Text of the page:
Schmidt B.R.,Karch | Schmidt B.R.,University of Zürich | Kery M.,Swiss Ornithological Institute | Ursenbacher S.,Karch | And 4 more authors.
Methods in Ecology and Evolution | Year: 2013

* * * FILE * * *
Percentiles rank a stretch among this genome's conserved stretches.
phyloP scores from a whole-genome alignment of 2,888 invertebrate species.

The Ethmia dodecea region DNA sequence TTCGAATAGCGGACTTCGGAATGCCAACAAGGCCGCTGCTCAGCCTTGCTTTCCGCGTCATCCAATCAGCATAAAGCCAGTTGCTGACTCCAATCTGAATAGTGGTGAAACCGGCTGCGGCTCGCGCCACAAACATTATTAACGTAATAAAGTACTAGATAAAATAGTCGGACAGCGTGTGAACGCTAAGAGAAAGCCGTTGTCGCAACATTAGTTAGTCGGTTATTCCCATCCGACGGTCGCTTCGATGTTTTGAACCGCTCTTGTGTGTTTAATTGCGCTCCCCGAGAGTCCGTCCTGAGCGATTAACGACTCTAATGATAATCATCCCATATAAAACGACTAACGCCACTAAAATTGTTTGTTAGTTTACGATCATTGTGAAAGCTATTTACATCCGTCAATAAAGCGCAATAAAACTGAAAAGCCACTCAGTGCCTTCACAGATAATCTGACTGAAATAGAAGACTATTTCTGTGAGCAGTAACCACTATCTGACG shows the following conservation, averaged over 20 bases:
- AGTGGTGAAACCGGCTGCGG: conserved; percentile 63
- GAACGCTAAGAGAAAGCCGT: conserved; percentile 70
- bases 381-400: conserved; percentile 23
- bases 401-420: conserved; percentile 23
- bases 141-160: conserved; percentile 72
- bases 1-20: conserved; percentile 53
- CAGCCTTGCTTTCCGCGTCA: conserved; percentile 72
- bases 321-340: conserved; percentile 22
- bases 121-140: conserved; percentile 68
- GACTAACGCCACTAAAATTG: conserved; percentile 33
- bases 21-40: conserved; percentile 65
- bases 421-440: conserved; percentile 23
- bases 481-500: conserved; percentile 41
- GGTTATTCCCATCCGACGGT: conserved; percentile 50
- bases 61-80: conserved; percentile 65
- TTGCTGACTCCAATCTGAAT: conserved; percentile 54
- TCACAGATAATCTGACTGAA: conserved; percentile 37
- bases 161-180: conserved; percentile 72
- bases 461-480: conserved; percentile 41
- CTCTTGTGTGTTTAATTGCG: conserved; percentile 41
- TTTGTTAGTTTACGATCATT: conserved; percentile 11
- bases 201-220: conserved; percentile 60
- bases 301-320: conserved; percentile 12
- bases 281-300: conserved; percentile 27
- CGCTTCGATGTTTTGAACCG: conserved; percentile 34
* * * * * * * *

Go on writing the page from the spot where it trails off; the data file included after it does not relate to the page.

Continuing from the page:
The use of environmental DNA (eDNA) to detect species in aquatic environments such as ponds and streams is a powerful new technique with many benefits. However, species detection in eDNA-based surveys is likely to be imperfect, which can lead to underestimation of the distribution of a species. Site occupancy models account for imperfect detection and can be used to estimate the proportion of sites where a species occurs from presence/absence survey data, making them ideal for the analysis of eDNA-based surveys. Imperfect detection can result from failure to detect the species during field work (e.g. by water samples) or during laboratory analysis (e.g. by PCR). To demonstrate the utility of site occupancy models for eDNA surveys, we reanalysed a data set estimating the occurrence of the amphibian chytrid fungus Batrachochytrium dendrobatidis using eDNA. Our reanalysis showed that the previous estimation of species occurrence was low by 5-10%. Detection probability was best explained by an index of the number of hosts (frogs) in ponds. Per-visit availability probability in water samples was estimated at 0·45 (95% CRI 0·32, 0·58) and per-PCR detection probability at 0·85 (95% CRI 0·74, 0·94), and six water samples from a pond were necessary for a cumulative detection probability >95%. A simulation study showed that when using site occupancy analysis, researchers need many fewer samples to reliably estimate presence and absence of species than without use of site occupancy modelling. Our analyses demonstrate the benefits of site occupancy models as a simple and powerful tool to estimate detection and site occupancy (species prevalence) probabilities despite imperfect detection. As species detection from eDNA becomes more common, adoption of appropriate statistical methods, such as site occupancy models, will become crucial to ensure that reliable inferences are made from eDNA-based surveys. © 2013 British Ecological Society.